Politics aside, Nuge kicks ass...
Ha ha ha ha. Just when you've had enough of political correctness along comes Uncle Ted Nugent to remind us all just how crass the extremities the underbelly of rock can be. That's not to write off the Detroit fireball in one stroke of the pen, after all Ted can seriously rock out and play his guitar, albeit on this show he's mixed way behind Barry Spark's bass. In fact what 'Sweden Rocks' really confirms is that when you strip away the right wing politics the blaspheming, the countless occasions on which he yells 'yeeeeaaaaah', and the avalanche of impressive gut busting screams, and exhortations to 'get down', what you are left with is a surprisingly fit 60-year old who is a couple of songs short of a hell of a rock show.
In fact, thinking about it, if you lump him together with fellow Detroit veteran rockers Iggy Pop, The MC5, Alice Cooper and at a push Bob Seger, there's a similar Michigan swagger probably born of the collective disbelief that they are all still out there rocking! In Ted's case his motormouth intro's and the spontaneous psycho babble spat into his radio mike are engaging enough for a while in a Spinal Tap kind of way, but about the half way through the show he's reduced to doing a cover of 'Soul Man', on which he makes great pains to make the Detroit/Motown connection.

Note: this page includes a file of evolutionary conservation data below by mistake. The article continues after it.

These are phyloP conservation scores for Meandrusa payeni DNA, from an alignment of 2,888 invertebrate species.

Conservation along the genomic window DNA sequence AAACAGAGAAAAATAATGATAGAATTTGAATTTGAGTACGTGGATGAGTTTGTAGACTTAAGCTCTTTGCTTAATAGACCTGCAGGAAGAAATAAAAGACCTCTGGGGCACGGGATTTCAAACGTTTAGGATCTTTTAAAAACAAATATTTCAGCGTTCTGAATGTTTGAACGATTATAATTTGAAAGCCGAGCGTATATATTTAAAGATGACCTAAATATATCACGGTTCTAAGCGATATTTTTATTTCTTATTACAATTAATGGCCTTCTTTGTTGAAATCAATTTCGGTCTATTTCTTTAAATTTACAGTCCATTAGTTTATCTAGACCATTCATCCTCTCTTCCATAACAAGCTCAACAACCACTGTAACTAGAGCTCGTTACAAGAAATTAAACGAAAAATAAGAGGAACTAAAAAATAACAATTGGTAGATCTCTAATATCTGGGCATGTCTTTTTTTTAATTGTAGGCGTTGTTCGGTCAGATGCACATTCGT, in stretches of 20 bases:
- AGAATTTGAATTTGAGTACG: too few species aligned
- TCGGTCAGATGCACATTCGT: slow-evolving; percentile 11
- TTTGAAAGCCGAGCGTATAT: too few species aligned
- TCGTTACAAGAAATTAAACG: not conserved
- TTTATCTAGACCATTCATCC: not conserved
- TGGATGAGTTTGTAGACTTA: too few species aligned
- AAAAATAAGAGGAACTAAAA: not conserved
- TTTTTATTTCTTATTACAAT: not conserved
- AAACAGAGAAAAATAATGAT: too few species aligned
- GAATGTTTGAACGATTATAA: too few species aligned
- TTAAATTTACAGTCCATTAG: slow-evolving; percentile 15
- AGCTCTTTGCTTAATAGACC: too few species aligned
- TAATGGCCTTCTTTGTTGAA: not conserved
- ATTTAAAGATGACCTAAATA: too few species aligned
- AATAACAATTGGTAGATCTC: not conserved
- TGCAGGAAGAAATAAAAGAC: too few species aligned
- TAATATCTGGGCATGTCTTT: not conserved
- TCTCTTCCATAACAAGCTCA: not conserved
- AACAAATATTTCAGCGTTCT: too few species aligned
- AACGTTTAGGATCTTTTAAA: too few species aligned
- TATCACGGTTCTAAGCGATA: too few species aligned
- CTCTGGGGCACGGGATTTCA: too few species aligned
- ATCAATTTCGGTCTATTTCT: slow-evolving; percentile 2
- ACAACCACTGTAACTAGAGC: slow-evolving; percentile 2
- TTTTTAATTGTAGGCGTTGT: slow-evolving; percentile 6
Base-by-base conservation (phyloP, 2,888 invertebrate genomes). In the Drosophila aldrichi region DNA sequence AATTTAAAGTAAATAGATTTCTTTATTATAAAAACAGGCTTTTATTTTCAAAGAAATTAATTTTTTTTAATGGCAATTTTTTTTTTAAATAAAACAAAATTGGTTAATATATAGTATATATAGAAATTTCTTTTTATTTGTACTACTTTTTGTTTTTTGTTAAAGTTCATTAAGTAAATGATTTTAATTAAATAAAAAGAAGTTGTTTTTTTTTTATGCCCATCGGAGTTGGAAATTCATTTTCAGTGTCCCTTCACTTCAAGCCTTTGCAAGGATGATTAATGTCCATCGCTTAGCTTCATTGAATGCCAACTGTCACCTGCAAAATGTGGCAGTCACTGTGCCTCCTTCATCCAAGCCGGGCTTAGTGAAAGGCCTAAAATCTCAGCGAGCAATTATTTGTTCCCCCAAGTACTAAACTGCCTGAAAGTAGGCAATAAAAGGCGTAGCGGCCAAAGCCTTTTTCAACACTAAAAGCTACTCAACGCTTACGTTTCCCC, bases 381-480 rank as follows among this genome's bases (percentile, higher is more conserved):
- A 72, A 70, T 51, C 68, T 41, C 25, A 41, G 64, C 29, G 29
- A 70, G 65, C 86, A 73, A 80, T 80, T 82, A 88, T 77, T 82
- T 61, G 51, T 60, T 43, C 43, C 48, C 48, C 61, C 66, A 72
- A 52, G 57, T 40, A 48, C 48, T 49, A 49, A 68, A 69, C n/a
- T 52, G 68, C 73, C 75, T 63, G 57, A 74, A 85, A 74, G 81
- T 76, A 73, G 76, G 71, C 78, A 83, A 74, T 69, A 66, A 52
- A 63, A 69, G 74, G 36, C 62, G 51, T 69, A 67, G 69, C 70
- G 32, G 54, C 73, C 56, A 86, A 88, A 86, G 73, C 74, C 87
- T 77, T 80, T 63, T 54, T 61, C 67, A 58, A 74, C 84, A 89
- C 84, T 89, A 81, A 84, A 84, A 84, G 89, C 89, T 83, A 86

More outrageously still he incorporates most of Joe Williams' 'Baby Please Don't Go' into his own limited song 'Motorcity Madhouse' and claims the entire caboodle as emanating from Detroit. Given the low mix on his guitar at this point, it's not a very good advert!
The real question is will the committed Nugent fan wish to purchase this CD/DVD double pack with bonus footage and extra curricular Nugent activities. And I guess the honest answer is yes, especially as the bonus tracks include the old Amboy Dukes psychedelic classic 'Journey to the Centre of the Mind ( a song he long ago dissociate himself from) and the title track of his current album 'Lo ve Grenade'.
As with all things Nugent you should take much of his on stage babble with a pinch of salt, but in all honesty setting self parody aside (and I'm not convinced he's playing this for laughs), Ted and his mighty power trio belt out some shit kicking rock and roll. The CD wisely leaves out both 'Klstrphnky' (try working it out phonetically) and you do wonder about the real lyrical intent of 'Stranglehold', but setting this and filler material such as 'Snakeskin Cowboys' and 'Dog Eat Dog' aside, Ted's enduring appeal resides in his unreconstructed role as a free spirited primal rock and roller.
There's a funny moment at the end of 'Free For All' when he suddenly finishes the song and momentarily stops his spontaneous rap, to glance at the crowd as if to check he's not being talking to himself, and to see if they are still there. The fact that they are and seem to be lapping up his excesses is wholly due to the high octane power trio output.
And when all is said and done Ted is still the master of the genre.
Review by Pete Feenstra